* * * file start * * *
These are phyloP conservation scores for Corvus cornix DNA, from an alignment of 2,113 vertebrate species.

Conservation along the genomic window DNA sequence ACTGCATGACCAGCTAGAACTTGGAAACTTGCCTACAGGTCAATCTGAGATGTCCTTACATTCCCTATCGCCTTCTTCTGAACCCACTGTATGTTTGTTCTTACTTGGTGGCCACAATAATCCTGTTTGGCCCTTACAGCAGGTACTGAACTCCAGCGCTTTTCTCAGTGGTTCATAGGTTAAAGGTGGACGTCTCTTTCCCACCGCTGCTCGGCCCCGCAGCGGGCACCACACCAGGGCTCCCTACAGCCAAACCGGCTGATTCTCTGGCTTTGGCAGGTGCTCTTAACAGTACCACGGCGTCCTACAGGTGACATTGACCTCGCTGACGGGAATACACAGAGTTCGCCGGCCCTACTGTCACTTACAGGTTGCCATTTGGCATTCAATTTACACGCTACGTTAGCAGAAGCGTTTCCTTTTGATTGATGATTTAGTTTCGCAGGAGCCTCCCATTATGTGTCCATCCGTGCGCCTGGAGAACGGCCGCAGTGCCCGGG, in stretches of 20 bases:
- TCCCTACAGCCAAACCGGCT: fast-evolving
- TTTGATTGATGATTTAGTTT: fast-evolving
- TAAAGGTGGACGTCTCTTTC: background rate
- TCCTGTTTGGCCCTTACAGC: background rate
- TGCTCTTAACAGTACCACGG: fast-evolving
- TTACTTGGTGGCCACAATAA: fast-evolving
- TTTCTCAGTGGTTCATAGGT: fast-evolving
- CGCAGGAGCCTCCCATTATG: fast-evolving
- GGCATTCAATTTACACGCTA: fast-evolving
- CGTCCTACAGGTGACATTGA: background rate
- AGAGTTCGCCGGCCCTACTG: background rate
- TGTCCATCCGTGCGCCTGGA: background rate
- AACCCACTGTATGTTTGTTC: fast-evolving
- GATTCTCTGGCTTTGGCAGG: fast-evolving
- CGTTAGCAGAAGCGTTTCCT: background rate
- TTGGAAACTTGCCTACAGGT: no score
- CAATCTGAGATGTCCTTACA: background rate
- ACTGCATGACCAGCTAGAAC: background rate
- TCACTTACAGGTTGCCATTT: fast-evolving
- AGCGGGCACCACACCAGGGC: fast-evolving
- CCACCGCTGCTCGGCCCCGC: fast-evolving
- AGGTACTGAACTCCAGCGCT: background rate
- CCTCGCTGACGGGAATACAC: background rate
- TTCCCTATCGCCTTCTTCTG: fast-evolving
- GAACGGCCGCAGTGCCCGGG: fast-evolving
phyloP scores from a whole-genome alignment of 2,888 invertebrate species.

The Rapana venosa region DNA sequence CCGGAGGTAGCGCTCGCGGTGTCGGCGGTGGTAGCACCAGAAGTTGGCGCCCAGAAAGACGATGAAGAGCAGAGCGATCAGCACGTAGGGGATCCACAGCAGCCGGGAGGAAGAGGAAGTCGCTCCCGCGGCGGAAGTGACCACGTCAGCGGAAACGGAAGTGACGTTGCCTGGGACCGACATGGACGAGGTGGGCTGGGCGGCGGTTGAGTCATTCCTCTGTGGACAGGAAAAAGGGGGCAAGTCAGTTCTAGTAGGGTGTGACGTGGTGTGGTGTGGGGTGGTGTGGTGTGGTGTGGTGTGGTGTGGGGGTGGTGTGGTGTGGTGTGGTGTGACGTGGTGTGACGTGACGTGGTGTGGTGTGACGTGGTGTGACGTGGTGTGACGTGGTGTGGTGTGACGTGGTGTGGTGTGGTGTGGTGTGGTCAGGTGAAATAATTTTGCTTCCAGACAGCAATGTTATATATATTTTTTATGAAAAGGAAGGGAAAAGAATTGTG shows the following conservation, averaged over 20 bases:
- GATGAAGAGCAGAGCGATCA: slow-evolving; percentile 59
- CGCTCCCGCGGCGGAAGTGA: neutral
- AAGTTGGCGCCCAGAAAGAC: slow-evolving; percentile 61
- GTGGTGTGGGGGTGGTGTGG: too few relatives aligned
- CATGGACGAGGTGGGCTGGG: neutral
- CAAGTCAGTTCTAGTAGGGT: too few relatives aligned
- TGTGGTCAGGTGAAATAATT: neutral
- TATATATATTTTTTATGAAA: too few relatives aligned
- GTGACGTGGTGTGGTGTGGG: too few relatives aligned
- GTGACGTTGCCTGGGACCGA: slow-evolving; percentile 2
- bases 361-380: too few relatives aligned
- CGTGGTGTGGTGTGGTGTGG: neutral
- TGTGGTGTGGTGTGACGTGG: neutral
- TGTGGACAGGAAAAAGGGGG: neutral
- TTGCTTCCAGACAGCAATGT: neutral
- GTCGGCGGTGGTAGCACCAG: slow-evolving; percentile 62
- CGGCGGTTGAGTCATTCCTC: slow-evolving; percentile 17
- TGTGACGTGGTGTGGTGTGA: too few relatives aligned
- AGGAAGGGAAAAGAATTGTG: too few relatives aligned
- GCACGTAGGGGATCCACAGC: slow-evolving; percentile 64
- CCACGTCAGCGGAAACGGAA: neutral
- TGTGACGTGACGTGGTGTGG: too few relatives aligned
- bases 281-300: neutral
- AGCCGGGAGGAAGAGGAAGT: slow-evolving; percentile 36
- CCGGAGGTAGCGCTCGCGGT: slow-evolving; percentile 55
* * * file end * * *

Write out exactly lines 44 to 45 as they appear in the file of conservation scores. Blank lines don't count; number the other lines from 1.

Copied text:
- TTGCTTCCAGACAGCAATGT: neutral
- GTCGGCGGTGGTAGCACCAG: slow-evolving; percentile 62